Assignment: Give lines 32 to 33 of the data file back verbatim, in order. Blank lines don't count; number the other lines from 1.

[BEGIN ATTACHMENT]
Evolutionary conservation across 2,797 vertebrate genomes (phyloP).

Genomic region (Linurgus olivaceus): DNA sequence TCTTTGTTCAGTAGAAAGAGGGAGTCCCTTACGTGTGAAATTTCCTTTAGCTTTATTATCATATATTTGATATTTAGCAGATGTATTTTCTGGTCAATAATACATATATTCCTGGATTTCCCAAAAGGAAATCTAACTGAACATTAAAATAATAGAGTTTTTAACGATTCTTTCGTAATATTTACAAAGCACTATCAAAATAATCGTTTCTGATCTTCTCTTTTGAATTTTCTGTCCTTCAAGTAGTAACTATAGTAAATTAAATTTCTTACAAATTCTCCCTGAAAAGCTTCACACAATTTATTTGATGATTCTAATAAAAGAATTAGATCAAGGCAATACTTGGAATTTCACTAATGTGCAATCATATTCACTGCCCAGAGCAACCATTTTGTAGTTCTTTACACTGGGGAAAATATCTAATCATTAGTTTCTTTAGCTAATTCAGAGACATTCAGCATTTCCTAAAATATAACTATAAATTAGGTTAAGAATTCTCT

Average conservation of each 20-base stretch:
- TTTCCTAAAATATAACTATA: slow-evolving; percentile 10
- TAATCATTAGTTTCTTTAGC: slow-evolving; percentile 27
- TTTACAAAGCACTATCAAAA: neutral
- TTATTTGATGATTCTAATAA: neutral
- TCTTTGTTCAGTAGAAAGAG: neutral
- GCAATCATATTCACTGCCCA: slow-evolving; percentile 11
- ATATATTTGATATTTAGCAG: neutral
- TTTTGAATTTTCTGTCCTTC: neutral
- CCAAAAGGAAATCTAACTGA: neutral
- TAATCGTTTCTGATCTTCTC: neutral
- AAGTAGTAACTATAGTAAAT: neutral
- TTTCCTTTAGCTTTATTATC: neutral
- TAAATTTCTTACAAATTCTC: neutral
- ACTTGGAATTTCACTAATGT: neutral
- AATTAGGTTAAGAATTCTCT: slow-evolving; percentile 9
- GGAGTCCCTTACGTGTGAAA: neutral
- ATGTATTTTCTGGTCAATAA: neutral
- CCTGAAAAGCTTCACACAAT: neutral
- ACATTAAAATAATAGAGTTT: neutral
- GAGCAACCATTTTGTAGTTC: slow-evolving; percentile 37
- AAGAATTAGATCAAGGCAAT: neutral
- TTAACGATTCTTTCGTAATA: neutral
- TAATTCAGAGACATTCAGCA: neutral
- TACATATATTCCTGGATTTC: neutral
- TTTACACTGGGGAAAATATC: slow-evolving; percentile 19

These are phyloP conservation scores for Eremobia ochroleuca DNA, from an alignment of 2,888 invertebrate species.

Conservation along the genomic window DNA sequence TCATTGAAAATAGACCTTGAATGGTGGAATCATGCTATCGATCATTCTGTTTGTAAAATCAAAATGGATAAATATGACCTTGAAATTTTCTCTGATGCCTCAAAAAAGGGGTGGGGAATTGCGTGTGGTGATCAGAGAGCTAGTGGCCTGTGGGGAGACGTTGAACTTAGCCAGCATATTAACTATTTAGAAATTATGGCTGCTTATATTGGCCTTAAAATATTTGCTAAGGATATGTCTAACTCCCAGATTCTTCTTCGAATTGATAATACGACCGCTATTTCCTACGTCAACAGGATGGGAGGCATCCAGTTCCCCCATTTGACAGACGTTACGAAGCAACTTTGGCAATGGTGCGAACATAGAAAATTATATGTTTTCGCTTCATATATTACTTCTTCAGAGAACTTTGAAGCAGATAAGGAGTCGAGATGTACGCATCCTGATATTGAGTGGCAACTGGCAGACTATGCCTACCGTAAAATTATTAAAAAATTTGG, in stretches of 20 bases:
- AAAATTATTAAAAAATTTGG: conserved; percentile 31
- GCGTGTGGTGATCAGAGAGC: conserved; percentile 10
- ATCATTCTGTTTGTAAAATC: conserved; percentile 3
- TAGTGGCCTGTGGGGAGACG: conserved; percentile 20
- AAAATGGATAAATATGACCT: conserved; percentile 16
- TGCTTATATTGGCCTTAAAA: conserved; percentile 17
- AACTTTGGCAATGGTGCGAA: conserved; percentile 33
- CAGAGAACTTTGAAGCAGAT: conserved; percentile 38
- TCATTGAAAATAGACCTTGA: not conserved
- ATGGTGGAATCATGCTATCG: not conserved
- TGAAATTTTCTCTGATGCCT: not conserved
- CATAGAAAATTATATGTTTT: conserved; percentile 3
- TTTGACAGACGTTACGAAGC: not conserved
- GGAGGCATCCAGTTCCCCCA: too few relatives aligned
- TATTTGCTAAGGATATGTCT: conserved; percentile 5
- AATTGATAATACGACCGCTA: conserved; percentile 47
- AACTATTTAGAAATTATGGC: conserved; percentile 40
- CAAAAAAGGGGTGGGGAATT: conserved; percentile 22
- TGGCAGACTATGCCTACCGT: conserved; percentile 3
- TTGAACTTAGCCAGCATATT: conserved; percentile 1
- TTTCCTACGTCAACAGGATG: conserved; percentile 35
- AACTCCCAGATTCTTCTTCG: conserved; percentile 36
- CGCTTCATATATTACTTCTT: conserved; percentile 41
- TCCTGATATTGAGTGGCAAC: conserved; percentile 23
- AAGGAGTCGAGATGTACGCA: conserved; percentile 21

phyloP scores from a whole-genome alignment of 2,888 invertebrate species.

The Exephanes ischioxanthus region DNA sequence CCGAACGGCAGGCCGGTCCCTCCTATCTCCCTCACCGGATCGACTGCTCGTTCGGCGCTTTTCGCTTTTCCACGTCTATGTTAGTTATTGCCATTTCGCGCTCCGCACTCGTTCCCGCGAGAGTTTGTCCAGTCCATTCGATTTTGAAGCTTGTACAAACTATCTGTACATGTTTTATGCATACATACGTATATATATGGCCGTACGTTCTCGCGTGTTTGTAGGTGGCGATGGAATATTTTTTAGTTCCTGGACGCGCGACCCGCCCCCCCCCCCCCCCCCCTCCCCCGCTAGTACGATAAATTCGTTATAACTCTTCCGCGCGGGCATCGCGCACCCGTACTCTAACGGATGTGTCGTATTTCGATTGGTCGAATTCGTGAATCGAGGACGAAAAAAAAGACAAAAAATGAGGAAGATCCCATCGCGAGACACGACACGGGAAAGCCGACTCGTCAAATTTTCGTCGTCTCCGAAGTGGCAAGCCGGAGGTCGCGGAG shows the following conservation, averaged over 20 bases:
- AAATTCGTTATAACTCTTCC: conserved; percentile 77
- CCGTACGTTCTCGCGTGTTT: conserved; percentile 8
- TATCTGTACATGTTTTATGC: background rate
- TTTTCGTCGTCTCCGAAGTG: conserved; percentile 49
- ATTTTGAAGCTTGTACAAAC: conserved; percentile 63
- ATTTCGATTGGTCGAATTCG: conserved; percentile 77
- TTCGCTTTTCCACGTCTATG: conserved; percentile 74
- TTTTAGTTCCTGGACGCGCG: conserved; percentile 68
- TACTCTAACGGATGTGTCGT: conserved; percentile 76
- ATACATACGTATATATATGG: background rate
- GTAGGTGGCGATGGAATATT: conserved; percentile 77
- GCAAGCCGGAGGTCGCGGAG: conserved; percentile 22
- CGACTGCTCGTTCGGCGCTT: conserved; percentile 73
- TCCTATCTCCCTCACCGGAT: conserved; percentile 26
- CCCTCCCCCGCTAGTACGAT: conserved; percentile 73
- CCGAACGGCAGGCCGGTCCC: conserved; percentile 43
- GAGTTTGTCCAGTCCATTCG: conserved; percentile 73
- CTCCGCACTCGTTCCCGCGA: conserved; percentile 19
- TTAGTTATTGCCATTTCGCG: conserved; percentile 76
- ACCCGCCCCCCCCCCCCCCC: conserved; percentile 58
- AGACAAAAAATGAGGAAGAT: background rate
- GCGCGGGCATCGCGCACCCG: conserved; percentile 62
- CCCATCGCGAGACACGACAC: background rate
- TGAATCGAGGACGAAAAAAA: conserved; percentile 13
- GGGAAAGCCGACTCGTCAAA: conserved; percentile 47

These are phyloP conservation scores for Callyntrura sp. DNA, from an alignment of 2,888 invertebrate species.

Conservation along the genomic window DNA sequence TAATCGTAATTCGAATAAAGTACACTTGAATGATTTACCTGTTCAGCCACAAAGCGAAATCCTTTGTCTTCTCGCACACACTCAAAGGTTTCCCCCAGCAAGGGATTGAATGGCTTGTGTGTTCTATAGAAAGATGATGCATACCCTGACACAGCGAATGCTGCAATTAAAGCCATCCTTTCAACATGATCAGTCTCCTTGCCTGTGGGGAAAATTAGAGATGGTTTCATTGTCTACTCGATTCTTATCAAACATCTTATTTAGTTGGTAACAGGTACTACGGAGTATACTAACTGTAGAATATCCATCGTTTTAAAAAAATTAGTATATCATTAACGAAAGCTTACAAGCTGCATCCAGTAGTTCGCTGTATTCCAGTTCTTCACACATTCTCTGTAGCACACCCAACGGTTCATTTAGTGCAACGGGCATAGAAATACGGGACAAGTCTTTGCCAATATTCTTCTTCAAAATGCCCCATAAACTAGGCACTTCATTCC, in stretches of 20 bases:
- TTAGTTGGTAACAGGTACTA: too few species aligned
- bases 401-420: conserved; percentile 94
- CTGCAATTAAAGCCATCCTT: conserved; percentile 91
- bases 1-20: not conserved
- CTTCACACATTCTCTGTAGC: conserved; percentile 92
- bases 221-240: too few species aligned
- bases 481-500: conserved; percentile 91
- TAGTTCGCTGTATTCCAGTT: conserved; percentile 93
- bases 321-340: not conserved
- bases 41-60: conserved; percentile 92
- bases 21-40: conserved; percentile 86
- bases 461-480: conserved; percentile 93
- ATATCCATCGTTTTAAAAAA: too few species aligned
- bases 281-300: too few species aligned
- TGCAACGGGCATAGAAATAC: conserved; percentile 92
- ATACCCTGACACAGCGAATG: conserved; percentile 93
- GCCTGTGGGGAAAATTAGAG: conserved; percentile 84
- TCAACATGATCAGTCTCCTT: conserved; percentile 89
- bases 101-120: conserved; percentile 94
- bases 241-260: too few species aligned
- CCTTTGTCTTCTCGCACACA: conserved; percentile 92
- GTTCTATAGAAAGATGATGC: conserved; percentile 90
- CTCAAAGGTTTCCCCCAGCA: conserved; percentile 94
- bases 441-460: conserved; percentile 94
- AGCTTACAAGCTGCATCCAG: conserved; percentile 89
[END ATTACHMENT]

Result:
- GCGTGTGGTGATCAGAGAGC: conserved; percentile 10
- ATCATTCTGTTTGTAAAATC: conserved; percentile 3